Then with Career Mode you now have two offerings – a watered down sort of career where you start from the back of the pack and work your way to the front of the grid’s teams over a season. You select an opponent to focus on overall, choose the difficulty and you are graded according to how you did. You pit yourself up against the online leader-boards. So for example, I started in the Caterham, set it on ‘difficult’ and chose to rival Maldonaldo. So I graded highly for firstly beating him amongst the rest of the pack, then for choosing the highest difficulty and for choosing a rival in a higher-ranked car ahead of me. You have a quick lap to qualify and go straight into the race. So it’s different from the full career mode with the full sessions over a weekend.

The normal career mode will be familiar to fans that played the previous games. You need to test with the lesser teams, get a drive and then work your way through a seven year career. The better you do, the higher your chances of scoring a drive with the leading teams. This features the entire race weekend, but you can skip sessions.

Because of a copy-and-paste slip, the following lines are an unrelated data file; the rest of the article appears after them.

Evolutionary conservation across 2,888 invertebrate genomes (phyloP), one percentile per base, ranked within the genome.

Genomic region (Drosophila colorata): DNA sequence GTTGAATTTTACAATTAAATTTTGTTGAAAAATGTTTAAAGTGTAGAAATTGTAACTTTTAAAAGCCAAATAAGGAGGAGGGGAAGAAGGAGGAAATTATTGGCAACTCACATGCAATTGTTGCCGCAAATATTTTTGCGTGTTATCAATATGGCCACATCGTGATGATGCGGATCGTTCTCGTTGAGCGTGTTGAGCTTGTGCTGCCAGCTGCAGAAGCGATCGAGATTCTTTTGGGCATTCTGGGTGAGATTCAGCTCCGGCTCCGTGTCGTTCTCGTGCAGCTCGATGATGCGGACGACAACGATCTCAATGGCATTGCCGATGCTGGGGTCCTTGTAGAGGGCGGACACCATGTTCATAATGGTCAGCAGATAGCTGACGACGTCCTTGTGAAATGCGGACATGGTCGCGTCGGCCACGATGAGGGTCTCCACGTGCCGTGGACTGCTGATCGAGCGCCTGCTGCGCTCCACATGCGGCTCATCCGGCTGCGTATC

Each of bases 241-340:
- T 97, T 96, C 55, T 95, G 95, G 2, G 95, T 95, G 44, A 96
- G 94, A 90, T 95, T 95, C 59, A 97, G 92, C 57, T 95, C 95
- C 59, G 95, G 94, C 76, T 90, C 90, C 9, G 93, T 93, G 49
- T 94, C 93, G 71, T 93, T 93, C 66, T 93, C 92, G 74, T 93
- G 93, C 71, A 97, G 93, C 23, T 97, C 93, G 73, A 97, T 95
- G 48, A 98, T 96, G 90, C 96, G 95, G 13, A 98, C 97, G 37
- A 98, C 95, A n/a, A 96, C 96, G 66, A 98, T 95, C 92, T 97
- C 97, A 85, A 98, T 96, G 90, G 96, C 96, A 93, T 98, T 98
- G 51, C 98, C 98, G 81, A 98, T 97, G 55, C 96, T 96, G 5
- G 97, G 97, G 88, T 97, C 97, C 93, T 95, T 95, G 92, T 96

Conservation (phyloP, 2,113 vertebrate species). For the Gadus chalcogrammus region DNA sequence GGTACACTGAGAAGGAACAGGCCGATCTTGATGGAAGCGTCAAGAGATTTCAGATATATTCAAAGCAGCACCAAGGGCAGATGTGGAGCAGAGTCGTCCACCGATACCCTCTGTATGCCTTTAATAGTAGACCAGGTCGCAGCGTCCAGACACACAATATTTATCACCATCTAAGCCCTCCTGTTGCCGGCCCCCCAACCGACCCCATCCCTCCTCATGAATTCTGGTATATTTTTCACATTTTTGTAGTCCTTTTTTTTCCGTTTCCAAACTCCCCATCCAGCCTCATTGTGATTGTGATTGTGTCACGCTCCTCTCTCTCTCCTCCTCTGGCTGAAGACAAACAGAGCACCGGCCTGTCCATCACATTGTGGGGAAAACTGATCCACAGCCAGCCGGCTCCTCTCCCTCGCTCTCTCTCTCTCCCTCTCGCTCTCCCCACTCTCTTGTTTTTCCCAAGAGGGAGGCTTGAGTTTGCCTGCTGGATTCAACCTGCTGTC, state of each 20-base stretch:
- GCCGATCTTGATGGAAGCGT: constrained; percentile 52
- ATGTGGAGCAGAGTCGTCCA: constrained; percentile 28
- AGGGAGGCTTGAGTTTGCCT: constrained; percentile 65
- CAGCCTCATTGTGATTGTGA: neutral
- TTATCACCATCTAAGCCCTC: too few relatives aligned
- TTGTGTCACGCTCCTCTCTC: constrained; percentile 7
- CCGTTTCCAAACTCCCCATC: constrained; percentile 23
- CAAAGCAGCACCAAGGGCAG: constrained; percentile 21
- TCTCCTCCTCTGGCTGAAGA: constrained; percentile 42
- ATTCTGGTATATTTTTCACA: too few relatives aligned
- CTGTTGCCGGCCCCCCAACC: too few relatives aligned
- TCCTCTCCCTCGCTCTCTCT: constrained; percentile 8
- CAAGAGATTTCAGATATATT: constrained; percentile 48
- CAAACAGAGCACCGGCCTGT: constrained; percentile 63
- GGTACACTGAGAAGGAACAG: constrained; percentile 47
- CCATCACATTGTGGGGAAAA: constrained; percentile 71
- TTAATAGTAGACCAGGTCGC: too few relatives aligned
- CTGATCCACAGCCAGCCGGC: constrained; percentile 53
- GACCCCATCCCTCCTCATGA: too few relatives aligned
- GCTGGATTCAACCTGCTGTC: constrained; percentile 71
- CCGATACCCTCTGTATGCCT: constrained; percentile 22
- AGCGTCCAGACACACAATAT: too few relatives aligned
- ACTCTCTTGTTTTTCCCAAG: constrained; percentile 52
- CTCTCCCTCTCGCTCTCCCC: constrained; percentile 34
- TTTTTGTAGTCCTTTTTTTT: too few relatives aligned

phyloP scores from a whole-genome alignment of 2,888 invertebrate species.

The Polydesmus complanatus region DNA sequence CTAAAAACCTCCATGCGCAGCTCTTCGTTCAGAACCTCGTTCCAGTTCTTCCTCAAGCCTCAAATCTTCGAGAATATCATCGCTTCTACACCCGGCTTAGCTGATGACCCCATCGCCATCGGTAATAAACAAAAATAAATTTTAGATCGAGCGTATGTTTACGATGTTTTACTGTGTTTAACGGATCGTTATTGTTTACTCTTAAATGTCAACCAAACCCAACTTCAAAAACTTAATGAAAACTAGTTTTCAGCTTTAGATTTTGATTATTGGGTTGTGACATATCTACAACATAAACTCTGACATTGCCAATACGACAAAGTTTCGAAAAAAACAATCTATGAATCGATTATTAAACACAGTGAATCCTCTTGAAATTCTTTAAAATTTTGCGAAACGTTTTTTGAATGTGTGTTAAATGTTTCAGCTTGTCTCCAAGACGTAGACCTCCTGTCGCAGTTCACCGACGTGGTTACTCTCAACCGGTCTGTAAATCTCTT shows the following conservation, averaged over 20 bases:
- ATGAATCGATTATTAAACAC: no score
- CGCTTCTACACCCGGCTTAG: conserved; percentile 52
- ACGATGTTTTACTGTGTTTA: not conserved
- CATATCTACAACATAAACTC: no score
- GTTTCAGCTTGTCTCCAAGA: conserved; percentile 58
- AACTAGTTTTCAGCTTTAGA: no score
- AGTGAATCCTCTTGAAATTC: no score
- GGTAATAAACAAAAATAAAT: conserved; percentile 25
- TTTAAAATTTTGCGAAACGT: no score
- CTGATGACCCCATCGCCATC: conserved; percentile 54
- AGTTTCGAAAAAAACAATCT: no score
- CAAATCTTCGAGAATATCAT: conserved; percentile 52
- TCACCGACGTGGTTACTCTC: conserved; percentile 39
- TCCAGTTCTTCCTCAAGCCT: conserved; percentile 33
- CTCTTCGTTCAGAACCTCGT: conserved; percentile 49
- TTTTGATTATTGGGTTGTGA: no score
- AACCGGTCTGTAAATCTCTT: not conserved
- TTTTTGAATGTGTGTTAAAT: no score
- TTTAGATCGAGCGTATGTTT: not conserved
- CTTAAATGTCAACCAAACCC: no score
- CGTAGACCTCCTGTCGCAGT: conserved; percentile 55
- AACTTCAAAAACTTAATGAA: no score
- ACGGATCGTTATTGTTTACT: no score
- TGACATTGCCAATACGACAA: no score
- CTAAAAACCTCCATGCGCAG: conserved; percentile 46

I have never known how a F1 game could offer more with the career or other modes. Fortunately the good folks at Codemasters did and the new modes add so much depth and variety to the package. Previously I would do a full career hopping from team to team, and within a few months, I would only pick up the game when inspired. With this package, I have been switching from mode to mode like a kid at Christmas who’s just opened up all the presents – which do I play first? I am interested in the traditional career, but love competing on leader-boards, and then there are the various Champion’s seats to drive in. I can see myself busy with F1 for a long time to come as I compete in all the modes.